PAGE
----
Parental Guidance

How Family-Friendly are Going in Style and Smurfs: The Lost Village?

by | April 7, 2017 | Comments

This week, Zach Braff’s remake of Going in Style opens side-by-side with the latest Smurfs movie — and clearly, your 6-year-old is going to be more interested in a heist movie starring a trio of octogenarians than an animated feature about friendly Belgian gremlins. With that in mind, Christy Lemire offers a parent’s perspective on both of them, along with a new movie on DVD you should probably avoid, but isn’t terribly offensive for your kids if you happen to have horrible taste in movies and decide to watch it anyway.


NOW IN THEATERS

 

Going in Style (2017) 48%

Rating: PG-13, for drug content, language and some suggestive material.

Director Zach Braff has remade the 1979 comedy of the same name starring George Burns, Art Carney, and Lee Strasberg as elderly, lifelong friends who rob a bank. This time, Michael Caine, Morgan Freeman, and Alan Arkin play elderly, lifelong friends who rob a bank – but instead of doing it for kicks, as was the case in the original, they do it out of revenge. There’s quite a bit of language throughout, as well as gunfire – some real, some blanks. Arkin’s character engages in some hot and heavy frolicking with Ann-Margret’s character, a pretty, flirty grocery store clerk. Part of the scheme involves a medical marijuana dealer, which leads to these old-timers getting high and having the munchies. And of course, at the center of all these antics is a massive, federal crime. Going in Style offers some decent laughs here and there, and the three stars are such pros and have such lovely chemistry with each other, they’re enjoyable to watch – even if the movie itself is forgettable. I’d say this is fine for viewers around 10 or 11 and older.


Smurfs: The Lost Village (2017) 37%

Rating: PG, for some mild action and rude humor.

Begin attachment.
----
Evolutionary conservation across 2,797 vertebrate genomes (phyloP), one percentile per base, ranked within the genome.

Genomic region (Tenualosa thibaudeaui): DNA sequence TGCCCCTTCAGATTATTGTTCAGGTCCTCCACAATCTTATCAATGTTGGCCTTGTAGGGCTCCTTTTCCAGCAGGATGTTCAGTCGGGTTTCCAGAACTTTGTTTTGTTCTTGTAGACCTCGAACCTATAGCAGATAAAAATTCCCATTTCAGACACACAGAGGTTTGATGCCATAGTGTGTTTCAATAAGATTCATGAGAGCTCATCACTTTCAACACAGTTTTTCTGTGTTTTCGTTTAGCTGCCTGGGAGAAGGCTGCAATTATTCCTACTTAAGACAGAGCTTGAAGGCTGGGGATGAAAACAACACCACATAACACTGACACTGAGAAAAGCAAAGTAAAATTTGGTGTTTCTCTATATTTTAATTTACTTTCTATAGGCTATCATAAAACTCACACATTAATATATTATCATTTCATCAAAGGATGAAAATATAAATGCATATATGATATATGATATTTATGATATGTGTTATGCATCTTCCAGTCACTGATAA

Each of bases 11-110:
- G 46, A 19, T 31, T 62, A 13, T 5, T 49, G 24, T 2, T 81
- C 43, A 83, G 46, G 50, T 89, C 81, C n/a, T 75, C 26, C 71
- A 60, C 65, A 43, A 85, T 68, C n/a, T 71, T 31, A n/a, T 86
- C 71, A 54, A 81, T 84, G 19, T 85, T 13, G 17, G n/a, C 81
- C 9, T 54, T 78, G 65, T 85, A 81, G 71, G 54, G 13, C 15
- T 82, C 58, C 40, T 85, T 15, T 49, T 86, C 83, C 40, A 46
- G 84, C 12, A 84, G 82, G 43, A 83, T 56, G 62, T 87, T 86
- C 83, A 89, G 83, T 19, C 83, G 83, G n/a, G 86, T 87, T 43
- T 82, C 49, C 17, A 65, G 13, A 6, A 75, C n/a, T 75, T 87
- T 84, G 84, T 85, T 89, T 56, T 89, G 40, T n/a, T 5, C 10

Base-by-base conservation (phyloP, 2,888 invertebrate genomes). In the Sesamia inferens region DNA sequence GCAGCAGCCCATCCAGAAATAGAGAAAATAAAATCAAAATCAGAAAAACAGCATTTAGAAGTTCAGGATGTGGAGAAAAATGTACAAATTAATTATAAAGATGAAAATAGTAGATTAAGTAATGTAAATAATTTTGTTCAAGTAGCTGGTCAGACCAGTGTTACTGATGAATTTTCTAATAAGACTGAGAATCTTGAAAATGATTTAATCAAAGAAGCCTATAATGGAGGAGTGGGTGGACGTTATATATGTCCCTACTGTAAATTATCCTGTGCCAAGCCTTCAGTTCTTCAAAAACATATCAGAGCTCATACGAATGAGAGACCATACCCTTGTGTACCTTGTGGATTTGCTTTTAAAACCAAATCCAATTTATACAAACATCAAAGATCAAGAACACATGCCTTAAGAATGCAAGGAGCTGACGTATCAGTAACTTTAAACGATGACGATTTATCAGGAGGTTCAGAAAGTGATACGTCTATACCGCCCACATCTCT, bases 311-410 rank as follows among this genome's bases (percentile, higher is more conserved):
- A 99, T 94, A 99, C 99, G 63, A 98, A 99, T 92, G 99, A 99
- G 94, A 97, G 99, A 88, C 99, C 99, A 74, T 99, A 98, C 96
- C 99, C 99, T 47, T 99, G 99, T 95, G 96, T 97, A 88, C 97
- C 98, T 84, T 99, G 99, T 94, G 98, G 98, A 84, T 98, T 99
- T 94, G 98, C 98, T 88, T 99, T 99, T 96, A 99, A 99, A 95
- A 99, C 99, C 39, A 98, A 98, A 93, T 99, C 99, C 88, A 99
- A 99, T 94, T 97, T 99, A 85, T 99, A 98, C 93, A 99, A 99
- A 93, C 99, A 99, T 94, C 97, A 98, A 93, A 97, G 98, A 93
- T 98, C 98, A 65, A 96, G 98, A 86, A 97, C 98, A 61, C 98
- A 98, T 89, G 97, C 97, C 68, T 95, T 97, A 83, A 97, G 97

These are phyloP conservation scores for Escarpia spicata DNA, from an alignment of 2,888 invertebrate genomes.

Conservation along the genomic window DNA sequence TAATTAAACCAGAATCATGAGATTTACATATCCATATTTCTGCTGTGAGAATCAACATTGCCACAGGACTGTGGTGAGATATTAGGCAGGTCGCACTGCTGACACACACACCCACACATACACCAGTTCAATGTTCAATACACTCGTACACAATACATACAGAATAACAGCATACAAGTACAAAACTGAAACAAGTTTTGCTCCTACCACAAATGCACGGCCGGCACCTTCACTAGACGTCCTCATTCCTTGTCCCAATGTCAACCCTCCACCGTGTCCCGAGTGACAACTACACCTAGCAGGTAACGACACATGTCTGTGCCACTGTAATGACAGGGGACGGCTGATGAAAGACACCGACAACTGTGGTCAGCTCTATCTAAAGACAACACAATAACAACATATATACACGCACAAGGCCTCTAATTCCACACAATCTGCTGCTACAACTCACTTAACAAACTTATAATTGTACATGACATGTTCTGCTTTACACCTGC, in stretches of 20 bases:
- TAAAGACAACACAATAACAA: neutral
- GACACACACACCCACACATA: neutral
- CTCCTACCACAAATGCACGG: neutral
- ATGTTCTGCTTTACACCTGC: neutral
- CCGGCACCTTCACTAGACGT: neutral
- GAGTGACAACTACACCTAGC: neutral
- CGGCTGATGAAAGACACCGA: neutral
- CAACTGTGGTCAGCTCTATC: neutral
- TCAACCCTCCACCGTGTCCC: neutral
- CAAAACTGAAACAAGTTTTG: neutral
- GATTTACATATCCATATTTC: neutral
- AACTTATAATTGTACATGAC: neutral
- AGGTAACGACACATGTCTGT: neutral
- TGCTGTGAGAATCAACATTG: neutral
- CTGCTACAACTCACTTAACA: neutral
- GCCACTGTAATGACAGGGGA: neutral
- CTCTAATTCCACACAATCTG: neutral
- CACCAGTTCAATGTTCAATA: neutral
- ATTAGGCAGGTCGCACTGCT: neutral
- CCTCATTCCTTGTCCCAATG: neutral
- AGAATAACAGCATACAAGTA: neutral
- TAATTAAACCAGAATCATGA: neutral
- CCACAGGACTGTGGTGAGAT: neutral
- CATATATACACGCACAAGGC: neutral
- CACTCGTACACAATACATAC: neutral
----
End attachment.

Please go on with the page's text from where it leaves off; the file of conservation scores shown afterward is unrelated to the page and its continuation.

The Smurfs are back, this time in an all-new animated adventure. Smurfette (voiced by Demi Lovato) wonders what her purpose is in life while every other Smurf’s abilities are clear from their names alone: Brainy, Hefty, Jokey, etc. When she and her friends learn there’s another whole village of Smurfs, they set off to find them – and to warn them that Gargamel (Rainn Wilson) is after them to drain them of their power. This is a vibrant and lively film with a valuable central message about female identity and empowerment. It’s also about strong women supporting each other, as Smurfette finds and connects with a tribe of female Smurfs (voiced by Julia Roberts, Ellie Kemper and Michelle Rodriguez, among others). The humor is mostly light and playful and often extremely slapsticky. Kids will enjoy the cute and clever creatures. Gargamel flies into full-on, villainous rampages a couple of times, accompanied by dramatic music and lighting, which might seem slightly scary for extremely young kids. But mostly he’s a buffoon whose bumbling schemes are played for laughs. This is better than it looks (and the Tomatometer might suggest). If you’re looking for a movie the whole family can watch, this will be fine.


NEW ON DVD

 

The Book Of Love (2017) 8%

Rating: PG-13, for thematic content, language and drug material.

Viewers around 12 or 13 and older will be OK watching this ridiculous and contrived comedy, but surely there must be something better out there for you all to rent. Jason Sudeikis stars as an uptight architect who works through the loss of his pregnant wife (Jessica Biel) in a car accident by befriending an orphaned teen and helping her build a raft to sail across the Atlantic Ocean. Biel appears mostly in flashbacks as a quirky, colorful figure, while Maisie Williams from Game of Thrones is the feisty ragamuffin who helps him grieve, or see the good in the world again, or something. Director and co-writer Bill Purple deals with some heavy themes with his first feature: death and remorse, abuse and abject poverty. We see the crash that kills Biel’s character from a couple different angles; later, we see Williams’ character receiving cruel treatment from the uncle who’s grudgingly agreed to be her guardian. There’s also a lot of language and a couple of scenes in which Sudeikis’ character either smokes or eats marijuana in a stew. Who knew you could do that?

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